# How to find $f(1)+2f(2)+...+nf(n)+...$ if $f(1)+f(2)+...+f(n)+... =0$

Suppose that $\sum_{n=1}^∞{f(n)} = 0$.

Is there any way to calculate the sum $\sum_{n=1}^∞{nf(n)}$?

• No, in general. Commented May 10, 2017 at 8:24
• Surely if $f(n)=1/n^2$, then the initial assumption does not hold (since the sum is equal to one sixth pi squared, not 0), so this function does not fit the criteria. Commented May 10, 2017 at 8:53
• My bad. Let's use $f(n) = 1/n^2 - (\pi^2/12)(1/2)^n$ then. Commented May 10, 2017 at 9:04

Let us define (for $n \geq 1,\ m\geq 1$) $$f_m(n) = \begin{cases} (-1)^{n-1} & \text{if } n \leq m \\ 0 & \text{else} \end{cases}$$ Then $$\sum_{n=1}^\infty f_2(n) = 0\hspace{1cm} \sum_{n=1}^\infty nf_2(n) = -1$$ but $$\sum_{n=1}^\infty f_4(n) = 0\hspace{1cm} \sum_{n=1}^\infty nf_4(n) = -2$$ So you cannot uniquely determine the value of your sum based on the assumption.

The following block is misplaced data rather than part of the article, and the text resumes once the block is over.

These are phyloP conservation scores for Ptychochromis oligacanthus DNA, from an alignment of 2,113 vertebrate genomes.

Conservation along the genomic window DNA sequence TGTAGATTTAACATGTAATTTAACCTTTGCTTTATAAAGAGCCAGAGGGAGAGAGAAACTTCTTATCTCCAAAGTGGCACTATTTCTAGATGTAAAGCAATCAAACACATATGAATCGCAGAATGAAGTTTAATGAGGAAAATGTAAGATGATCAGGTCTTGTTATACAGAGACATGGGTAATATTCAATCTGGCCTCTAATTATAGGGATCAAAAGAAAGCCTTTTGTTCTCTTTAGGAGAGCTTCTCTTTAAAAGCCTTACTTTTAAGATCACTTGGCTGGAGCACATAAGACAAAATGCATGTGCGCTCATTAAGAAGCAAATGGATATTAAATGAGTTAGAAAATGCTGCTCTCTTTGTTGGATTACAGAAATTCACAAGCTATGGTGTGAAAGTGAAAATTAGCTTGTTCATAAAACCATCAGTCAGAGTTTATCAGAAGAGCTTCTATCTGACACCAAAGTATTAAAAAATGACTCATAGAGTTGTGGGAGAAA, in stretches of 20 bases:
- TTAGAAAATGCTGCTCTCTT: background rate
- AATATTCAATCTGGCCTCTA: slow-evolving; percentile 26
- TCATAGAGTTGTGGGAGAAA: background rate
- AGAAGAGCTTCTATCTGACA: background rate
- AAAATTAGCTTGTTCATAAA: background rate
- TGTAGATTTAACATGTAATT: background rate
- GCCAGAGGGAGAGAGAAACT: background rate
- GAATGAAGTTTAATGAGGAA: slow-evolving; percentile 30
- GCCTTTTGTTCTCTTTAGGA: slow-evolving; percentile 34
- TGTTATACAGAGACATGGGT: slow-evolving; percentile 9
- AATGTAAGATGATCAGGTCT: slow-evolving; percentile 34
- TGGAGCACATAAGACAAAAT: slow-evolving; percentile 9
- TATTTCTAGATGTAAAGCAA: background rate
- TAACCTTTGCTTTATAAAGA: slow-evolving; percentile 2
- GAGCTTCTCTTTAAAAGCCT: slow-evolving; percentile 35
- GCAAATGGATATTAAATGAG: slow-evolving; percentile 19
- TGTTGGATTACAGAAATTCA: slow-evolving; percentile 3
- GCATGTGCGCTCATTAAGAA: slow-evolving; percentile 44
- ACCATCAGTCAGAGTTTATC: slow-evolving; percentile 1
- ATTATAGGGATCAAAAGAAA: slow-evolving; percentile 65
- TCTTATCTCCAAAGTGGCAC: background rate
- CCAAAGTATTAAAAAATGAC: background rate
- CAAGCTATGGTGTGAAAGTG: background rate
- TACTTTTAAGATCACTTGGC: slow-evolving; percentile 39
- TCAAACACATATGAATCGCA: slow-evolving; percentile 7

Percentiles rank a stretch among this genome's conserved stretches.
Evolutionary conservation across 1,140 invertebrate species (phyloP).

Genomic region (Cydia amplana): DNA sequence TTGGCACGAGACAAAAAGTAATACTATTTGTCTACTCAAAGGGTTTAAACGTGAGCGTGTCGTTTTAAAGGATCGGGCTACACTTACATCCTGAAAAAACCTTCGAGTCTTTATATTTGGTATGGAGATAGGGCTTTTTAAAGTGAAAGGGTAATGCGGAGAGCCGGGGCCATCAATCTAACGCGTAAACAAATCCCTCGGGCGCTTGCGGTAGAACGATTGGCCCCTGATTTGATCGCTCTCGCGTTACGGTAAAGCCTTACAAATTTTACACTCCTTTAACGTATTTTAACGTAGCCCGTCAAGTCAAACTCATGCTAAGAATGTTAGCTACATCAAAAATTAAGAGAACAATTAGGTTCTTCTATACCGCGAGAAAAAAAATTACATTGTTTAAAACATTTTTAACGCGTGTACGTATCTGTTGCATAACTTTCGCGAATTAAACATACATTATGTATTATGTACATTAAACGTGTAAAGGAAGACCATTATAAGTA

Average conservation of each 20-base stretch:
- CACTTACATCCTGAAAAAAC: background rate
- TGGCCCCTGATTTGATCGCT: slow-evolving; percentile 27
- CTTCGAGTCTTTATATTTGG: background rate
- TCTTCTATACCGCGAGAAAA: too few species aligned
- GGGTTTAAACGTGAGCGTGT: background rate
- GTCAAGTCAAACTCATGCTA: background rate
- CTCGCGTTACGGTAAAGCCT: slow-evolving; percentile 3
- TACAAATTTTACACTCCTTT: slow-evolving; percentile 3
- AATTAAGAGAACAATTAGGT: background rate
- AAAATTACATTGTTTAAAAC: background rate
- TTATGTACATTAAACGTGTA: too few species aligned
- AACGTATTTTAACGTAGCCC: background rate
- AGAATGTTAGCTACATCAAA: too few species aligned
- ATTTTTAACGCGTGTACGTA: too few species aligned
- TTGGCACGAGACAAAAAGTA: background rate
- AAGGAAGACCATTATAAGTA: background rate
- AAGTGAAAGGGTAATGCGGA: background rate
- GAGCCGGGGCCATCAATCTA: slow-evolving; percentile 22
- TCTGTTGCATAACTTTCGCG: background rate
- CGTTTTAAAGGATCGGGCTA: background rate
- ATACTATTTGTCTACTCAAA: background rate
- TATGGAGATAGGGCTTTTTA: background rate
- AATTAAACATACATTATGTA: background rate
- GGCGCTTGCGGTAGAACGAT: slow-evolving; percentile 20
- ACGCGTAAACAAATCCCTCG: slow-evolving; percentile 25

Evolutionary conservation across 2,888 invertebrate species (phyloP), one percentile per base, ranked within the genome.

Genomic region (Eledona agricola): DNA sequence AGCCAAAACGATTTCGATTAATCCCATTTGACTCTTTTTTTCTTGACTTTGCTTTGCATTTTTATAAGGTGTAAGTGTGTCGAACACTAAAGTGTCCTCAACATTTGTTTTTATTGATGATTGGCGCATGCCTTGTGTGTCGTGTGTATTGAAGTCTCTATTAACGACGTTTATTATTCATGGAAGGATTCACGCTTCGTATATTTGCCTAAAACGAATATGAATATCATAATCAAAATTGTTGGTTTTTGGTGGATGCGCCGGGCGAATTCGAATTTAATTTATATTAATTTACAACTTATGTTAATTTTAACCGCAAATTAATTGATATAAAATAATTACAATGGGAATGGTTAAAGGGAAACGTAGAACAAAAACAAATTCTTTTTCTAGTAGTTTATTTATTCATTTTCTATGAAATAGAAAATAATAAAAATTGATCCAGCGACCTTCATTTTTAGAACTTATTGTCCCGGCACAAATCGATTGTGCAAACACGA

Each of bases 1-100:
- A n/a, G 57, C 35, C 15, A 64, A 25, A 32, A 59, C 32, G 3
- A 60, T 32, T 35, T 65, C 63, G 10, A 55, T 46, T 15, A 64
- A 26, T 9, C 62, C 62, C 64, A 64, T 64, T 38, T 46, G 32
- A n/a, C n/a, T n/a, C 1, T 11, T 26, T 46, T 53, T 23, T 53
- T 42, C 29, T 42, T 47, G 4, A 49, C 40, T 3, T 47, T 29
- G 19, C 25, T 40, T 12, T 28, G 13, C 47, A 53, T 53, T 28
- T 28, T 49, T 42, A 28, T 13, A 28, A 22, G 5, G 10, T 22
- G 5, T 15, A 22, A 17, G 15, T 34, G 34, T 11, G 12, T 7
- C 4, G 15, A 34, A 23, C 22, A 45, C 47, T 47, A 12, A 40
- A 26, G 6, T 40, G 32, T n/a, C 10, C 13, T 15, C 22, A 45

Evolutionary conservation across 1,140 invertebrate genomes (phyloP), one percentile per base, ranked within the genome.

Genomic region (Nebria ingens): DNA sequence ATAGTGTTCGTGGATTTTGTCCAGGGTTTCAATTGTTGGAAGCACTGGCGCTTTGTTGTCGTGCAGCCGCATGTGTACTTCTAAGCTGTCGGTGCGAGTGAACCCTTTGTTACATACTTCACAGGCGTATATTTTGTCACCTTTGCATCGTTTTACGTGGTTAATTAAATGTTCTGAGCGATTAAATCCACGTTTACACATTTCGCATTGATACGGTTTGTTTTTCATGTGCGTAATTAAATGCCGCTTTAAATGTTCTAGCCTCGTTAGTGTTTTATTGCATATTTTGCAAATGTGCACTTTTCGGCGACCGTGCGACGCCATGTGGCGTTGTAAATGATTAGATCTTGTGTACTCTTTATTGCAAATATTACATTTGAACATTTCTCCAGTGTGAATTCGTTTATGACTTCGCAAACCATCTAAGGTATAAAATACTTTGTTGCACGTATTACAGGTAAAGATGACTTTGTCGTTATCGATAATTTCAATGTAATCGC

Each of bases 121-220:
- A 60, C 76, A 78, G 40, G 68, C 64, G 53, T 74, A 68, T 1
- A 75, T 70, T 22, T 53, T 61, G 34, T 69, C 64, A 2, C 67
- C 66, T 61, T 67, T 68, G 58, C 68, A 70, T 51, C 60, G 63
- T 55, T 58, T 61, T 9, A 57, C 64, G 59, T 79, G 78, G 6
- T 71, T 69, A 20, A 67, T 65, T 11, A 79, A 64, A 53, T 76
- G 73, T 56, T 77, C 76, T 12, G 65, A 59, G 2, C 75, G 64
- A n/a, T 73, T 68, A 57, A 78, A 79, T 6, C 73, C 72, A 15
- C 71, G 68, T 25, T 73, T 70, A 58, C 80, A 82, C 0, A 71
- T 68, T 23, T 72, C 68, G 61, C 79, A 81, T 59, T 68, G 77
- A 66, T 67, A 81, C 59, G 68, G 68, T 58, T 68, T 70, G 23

If all you know about the sequence $f(1),f(2),f(3),\ldots$ is that $\sum_{n=1}^\infty f(n)=0$, then it's not possible to say anything about $\sum_{n=1}^\infty nf(n)$. For example, if $S$ is any real number, you can have $\sum_{n=1}^\infty nf(n)=S$ from the sequence $-S,S,0,0,0,0,\ldots$.
In somewhat greater generality, if $f(2k-1)=-a_k$ and $f(2k)=a_k$ where $a_k\to0$ as $k\to\infty$, then $\sum_{n=1}^\infty f(n)=-a_1+a_1-a_2+a_2-a_3+\cdots=0$ while
$$\sum_{n=1}^\infty nf(n)=-1_1+2a_1-3a_2+4a_2-5a_3+6a_3-7a_4+\cdots=a_1+a_2+a_3+\cdots=\sum_{k=1}^\infty a_k$$
and it's well known that a series can do pretty much anything it likes, even if its terms are tending to $0$.